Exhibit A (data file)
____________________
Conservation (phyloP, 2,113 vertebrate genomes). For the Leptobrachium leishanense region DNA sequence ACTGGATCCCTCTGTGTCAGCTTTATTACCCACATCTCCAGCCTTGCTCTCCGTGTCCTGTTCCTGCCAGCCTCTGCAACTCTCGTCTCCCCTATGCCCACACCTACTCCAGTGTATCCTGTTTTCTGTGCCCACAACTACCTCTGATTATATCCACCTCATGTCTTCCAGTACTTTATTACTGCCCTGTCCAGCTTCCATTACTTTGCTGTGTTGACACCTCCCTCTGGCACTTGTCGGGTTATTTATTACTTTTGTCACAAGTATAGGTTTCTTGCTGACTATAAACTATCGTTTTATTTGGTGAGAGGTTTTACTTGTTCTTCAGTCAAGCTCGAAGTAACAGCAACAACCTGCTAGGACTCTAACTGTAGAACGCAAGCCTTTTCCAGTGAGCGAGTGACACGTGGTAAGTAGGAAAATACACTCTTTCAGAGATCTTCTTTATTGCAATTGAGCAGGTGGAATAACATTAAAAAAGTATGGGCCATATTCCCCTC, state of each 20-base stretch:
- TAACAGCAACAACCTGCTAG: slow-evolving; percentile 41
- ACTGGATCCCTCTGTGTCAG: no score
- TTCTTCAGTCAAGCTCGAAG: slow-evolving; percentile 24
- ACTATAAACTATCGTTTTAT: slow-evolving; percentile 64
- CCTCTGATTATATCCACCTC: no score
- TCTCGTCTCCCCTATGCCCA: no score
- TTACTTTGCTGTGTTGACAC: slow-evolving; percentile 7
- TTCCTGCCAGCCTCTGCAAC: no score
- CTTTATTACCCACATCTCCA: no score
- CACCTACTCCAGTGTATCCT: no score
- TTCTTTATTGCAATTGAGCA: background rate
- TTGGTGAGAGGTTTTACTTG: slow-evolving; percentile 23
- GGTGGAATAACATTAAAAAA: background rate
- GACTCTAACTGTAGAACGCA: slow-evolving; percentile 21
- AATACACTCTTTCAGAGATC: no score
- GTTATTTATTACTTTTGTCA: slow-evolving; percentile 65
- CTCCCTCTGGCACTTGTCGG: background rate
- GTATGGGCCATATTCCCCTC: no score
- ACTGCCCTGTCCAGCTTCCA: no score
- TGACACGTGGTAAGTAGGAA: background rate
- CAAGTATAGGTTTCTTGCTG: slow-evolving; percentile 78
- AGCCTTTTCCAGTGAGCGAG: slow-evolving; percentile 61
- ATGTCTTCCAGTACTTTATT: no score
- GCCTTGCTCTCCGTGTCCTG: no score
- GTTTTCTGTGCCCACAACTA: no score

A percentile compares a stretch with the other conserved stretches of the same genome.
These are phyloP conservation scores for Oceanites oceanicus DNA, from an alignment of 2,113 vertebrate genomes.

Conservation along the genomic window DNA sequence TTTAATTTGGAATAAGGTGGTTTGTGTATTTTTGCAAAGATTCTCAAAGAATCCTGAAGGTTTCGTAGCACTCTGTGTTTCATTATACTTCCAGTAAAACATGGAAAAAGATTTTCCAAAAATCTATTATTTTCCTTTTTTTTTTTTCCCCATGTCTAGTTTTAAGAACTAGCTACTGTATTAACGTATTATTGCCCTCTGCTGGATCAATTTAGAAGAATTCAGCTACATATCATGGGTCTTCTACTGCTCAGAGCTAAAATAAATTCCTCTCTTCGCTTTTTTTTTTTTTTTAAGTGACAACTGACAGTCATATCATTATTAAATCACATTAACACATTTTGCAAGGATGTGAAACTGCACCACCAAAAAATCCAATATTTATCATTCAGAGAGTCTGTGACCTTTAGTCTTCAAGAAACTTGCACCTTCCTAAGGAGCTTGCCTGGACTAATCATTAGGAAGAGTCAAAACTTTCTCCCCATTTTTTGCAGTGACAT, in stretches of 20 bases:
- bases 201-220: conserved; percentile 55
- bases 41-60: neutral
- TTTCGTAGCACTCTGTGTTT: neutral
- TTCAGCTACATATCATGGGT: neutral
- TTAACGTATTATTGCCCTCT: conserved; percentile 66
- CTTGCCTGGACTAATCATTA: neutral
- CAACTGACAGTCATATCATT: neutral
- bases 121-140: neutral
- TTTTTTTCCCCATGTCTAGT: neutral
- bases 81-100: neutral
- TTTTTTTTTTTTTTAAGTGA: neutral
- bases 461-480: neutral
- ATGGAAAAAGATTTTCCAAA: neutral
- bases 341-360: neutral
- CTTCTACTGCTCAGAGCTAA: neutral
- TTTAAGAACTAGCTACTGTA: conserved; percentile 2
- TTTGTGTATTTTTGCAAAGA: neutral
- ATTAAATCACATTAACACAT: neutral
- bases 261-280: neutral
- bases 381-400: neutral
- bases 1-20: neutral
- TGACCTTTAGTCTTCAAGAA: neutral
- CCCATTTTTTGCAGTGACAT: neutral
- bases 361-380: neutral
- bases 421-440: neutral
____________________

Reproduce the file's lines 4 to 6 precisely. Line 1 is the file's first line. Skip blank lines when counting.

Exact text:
- TTCTTCAGTCAAGCTCGAAG: slow-evolving; percentile 24
- ACTATAAACTATCGTTTTAT: slow-evolving; percentile 64
- CCTCTGATTATATCCACCTC: no score